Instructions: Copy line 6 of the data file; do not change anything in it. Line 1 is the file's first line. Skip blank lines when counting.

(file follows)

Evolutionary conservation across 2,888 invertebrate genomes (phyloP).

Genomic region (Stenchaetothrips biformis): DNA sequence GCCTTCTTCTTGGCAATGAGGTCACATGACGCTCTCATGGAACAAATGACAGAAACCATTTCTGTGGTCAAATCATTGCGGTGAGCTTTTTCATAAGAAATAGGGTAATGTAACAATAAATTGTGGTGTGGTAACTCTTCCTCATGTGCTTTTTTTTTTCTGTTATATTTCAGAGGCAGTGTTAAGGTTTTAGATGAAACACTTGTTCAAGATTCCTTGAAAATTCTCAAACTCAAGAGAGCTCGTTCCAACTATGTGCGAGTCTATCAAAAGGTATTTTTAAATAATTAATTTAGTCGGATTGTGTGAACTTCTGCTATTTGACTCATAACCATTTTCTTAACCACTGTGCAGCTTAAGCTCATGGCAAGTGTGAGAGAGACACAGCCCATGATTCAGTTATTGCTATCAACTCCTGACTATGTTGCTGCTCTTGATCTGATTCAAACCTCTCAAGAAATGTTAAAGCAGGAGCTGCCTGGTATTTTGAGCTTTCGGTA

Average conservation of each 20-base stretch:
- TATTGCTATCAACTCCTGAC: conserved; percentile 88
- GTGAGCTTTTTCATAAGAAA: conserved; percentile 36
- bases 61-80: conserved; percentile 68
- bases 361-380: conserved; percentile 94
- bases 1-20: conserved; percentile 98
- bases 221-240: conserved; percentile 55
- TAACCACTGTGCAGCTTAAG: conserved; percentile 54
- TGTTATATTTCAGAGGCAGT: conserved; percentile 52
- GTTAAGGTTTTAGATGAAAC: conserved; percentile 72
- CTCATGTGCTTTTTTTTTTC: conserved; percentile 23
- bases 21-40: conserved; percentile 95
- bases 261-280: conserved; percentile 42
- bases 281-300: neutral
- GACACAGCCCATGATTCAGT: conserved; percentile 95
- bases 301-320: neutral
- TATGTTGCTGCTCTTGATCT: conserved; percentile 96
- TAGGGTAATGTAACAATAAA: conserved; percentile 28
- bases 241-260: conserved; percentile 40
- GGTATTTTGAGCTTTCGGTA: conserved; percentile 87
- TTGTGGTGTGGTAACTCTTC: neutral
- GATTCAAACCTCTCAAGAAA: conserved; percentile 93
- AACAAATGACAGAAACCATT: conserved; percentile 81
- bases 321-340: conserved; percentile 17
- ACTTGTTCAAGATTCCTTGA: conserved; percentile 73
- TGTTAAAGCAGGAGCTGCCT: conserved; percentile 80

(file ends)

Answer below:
- bases 61-80: conserved; percentile 68